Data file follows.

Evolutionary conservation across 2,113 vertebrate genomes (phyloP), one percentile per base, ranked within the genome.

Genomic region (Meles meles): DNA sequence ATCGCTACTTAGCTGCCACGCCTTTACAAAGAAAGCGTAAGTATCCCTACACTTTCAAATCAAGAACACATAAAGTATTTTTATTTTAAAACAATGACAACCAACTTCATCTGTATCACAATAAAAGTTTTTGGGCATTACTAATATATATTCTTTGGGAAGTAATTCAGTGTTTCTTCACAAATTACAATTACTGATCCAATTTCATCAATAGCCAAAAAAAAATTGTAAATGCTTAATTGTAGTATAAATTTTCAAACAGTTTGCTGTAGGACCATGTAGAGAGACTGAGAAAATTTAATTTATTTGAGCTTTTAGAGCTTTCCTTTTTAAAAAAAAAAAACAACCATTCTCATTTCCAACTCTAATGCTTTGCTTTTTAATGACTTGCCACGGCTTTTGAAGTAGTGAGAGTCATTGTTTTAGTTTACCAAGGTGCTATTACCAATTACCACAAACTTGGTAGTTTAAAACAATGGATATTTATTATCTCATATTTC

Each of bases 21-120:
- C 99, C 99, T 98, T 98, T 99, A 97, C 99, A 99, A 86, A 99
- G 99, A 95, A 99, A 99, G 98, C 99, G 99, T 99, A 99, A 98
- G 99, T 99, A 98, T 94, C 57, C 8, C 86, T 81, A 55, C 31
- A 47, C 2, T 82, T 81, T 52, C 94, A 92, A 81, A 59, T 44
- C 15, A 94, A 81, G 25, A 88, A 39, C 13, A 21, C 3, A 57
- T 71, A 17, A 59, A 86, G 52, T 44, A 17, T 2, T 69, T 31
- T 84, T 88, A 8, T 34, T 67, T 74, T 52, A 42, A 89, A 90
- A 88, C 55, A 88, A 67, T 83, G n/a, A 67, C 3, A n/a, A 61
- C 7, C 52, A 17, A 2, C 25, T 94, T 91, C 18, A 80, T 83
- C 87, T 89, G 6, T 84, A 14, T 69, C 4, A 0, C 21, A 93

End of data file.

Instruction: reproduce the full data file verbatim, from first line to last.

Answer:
Evolutionary conservation across 2,113 vertebrate genomes (phyloP), one percentile per base, ranked within the genome.

Genomic region (Meles meles): DNA sequence ATCGCTACTTAGCTGCCACGCCTTTACAAAGAAAGCGTAAGTATCCCTACACTTTCAAATCAAGAACACATAAAGTATTTTTATTTTAAAACAATGACAACCAACTTCATCTGTATCACAATAAAAGTTTTTGGGCATTACTAATATATATTCTTTGGGAAGTAATTCAGTGTTTCTTCACAAATTACAATTACTGATCCAATTTCATCAATAGCCAAAAAAAAATTGTAAATGCTTAATTGTAGTATAAATTTTCAAACAGTTTGCTGTAGGACCATGTAGAGAGACTGAGAAAATTTAATTTATTTGAGCTTTTAGAGCTTTCCTTTTTAAAAAAAAAAAACAACCATTCTCATTTCCAACTCTAATGCTTTGCTTTTTAATGACTTGCCACGGCTTTTGAAGTAGTGAGAGTCATTGTTTTAGTTTACCAAGGTGCTATTACCAATTACCACAAACTTGGTAGTTTAAAACAATGGATATTTATTATCTCATATTTC

Each of bases 21-120:
- C 99, C 99, T 98, T 98, T 99, A 97, C 99, A 99, A 86, A 99
- G 99, A 95, A 99, A 99, G 98, C 99, G 99, T 99, A 99, A 98
- G 99, T 99, A 98, T 94, C 57, C 8, C 86, T 81, A 55, C 31
- A 47, C 2, T 82, T 81, T 52, C 94, A 92, A 81, A 59, T 44
- C 15, A 94, A 81, G 25, A 88, A 39, C 13, A 21, C 3, A 57
- T 71, A 17, A 59, A 86, G 52, T 44, A 17, T 2, T 69, T 31
- T 84, T 88, A 8, T 34, T 67, T 74, T 52, A 42, A 89, A 90
- A 88, C 55, A 88, A 67, T 83, G n/a, A 67, C 3, A n/a, A 61
- C 7, C 52, A 17, A 2, C 25, T 94, T 91, C 18, A 80, T 83
- C 87, T 89, G 6, T 84, A 14, T 69, C 4, A 0, C 21, A 93